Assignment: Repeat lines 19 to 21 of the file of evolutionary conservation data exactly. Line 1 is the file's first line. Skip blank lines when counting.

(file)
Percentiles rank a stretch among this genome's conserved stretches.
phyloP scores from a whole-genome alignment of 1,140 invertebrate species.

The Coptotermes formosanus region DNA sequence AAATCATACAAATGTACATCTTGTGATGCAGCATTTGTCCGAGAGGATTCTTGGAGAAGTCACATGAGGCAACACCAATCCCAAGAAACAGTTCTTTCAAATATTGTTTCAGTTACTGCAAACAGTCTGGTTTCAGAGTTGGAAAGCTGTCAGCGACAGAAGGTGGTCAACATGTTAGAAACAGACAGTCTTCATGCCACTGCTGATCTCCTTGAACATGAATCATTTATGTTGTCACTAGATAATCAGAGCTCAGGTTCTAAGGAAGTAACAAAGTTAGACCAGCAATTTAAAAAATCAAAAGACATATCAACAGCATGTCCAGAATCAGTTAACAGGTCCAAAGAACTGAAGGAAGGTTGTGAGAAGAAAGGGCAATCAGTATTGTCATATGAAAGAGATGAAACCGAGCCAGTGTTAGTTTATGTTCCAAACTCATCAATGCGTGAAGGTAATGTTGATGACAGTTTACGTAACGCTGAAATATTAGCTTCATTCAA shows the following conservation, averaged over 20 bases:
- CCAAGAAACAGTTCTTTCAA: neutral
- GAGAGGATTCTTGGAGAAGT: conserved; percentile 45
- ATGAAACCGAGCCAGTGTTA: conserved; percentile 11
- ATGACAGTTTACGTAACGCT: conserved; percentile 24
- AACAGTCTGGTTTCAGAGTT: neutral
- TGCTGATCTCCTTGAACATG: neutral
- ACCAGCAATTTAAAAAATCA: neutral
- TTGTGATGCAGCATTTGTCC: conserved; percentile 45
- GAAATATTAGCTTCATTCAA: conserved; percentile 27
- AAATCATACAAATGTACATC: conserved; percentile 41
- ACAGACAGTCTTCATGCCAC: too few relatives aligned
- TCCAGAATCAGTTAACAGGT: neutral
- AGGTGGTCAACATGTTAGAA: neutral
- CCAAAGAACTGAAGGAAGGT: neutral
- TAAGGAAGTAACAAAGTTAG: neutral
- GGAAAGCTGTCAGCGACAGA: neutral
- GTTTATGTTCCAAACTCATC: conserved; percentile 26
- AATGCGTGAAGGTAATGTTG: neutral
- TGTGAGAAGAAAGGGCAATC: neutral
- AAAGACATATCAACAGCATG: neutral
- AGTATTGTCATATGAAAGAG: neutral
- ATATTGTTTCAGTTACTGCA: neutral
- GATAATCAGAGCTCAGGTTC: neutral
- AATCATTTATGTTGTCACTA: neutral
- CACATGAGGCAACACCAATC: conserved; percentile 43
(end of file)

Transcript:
- GGAAAGCTGTCAGCGACAGA: neutral
- GTTTATGTTCCAAACTCATC: conserved; percentile 26
- AATGCGTGAAGGTAATGTTG: neutral